Vapor degreaser equipment cleans by condensing solvents vapors on the object that it is cleaning. The process is used to clean various materials during manufacturing such as plastic, glass, metal, gold, and ceramic. For more information on the chemistries used for vapor degreasing, check out our vapor degreaser solvents
Vapor degreasers use a closed-loop system that works very reliably and efficiently as long as it is set-up correctly. If not, you can experience solvent loss, equipment corrosion, loss of cleaning performance, etc.
When purchasing a new (or an additional) vapor degreaser machine, the location of the unit should be considered thoroughly to find the optimal positioning of the equipment. Following are some areas of concern to keep in mind.
Space requirements/clearance - Get the exact measurements of the unit from the manufacturer to ensure the area in question meets the space requirements for footprint and equipment access for operation/maintenance. These items include solvent loading/unloading, refrigeration repair, water removal, heating element removal, and (possibly) separate solvent distillation process. Clear access to all control panels, emergency shutdowns, and power supplies is a must!
Ceiling height may be a concern, especially with long vertical parts that must be processed. Robotic axis options for programmed basket/part movement into and out of the unit may be restricted by ceiling height and other overhangs. If so, some units are placed into a “pit” to solve this issue.
Never install a vapor degreaser in an area near open flames, ovens, or where arc welding is performed.
Elevation – Since many newer models are more efficient and compact compared to older models, this may not be an issue for you. However, elevation is ultimately determined by the height of the model and should be taken into account for safety requirements. Larger models may be fitted with stairs and rails to provide safe and convenient access.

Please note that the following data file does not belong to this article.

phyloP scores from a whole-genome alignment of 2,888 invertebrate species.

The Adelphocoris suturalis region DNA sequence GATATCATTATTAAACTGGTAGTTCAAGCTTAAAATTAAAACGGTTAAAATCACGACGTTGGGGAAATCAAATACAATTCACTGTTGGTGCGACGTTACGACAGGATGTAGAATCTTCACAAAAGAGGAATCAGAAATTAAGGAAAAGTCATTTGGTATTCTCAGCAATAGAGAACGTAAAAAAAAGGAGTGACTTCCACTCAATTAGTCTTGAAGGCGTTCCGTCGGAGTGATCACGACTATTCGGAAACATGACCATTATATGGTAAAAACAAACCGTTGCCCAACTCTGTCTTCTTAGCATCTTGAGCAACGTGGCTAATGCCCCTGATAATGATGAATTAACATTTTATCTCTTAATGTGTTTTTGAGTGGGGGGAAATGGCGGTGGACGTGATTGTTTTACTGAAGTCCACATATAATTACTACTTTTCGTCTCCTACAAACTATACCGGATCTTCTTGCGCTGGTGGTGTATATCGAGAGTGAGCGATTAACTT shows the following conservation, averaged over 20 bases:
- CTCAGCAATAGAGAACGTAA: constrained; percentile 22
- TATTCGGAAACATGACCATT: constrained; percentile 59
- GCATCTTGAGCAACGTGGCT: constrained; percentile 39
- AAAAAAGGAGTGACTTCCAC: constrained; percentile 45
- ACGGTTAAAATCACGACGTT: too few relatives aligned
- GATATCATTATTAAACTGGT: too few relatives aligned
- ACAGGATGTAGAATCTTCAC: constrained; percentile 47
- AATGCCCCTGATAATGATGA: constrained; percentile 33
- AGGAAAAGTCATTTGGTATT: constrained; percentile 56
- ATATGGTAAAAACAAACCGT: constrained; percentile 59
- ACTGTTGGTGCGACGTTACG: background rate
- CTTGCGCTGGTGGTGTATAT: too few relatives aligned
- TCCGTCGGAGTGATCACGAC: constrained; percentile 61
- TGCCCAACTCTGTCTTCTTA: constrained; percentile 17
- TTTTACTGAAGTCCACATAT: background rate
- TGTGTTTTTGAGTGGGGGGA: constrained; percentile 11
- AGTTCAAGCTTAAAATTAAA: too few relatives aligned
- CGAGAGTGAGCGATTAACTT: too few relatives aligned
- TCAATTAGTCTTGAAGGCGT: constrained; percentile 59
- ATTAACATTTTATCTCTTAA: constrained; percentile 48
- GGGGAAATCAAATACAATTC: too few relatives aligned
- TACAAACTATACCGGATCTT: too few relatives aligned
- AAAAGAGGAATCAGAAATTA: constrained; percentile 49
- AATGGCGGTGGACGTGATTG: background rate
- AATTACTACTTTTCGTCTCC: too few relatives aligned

Process flow – It is always preferable to place the unit as close to the process area as possible to maintain flow integrity. However, this is dictated by facility layout and may not be possible.
Drafts – Avoid cross drafts at all costs. This causes vapor removal/product loss resulting in exposure to employees as well as the financial implications. DRAFTS = SOLVENT LOSS. No drafts should be allowed around the entrance/exit working areas of the unit. Common areas of drafts include air conditioning ceiling registers, doors, windows, fans, or extraction vents. You may find it necessary to construct walls around the unit or place in a separate room.
Ventilation – Since most vapor degreasing solvents commonly used today have vapors that are heavier than air, a floor draft that creates a laminar flow to carry or sweep the vapors is highly recommended.
Humidity – Water vapor absorbed into the chemistry can be a major concern. Many of the modern formulas are halogenated and water entrainment can cause hydrolysis resulting in the associated acid being formed (“going acid”). If your facility is humidity controlled for ESD purposes, it will remain constant year-round and the technicians can trend the degradation of the material over time as well as keeping up with water removal. If the facility is not currently controlled, enclosing the unit in a humidity-controlled operation room should be considered.
Pit Concerns – If the unit must be located in a recessed area or pit, a general rule of thumb is that if the pit is more than 2 feet deep, make provisions for it to be exhausted at a minimum rate of twice its air volume per minute. Ventilate at least 10 minutes before entering the pit area. (source: Baron Blakeslee, M-line Manual)
Emergencies – Plan out emergency scenarios in the area for egress/ingress, placement of safety equipment such as eye wash stations, safety showers, fire extinguishers. Draw on such resources as the fire marshal and your insurance supplier for code and permit compliance.
These are just a few areas of consideration. Please consult the equipment manufacturer, your engineering staff, and consider local environmental and safety regulations to ensure your unit is placed in the most optimal location.
Techspray has a large variety of solvents intended for vapor degreaser solvents under the brand names PWR-4™ and Precision-V™. These products are engineered to be less toxic than many other solvents commonly used in vapor-degreasers: e.g. TCE (Trichloroethylene, CAS #79-01-6), nPB (n-Propyl Bromide, CAS #106-94-5), and Perc (Perchloroethylene, CAS #127-18-4).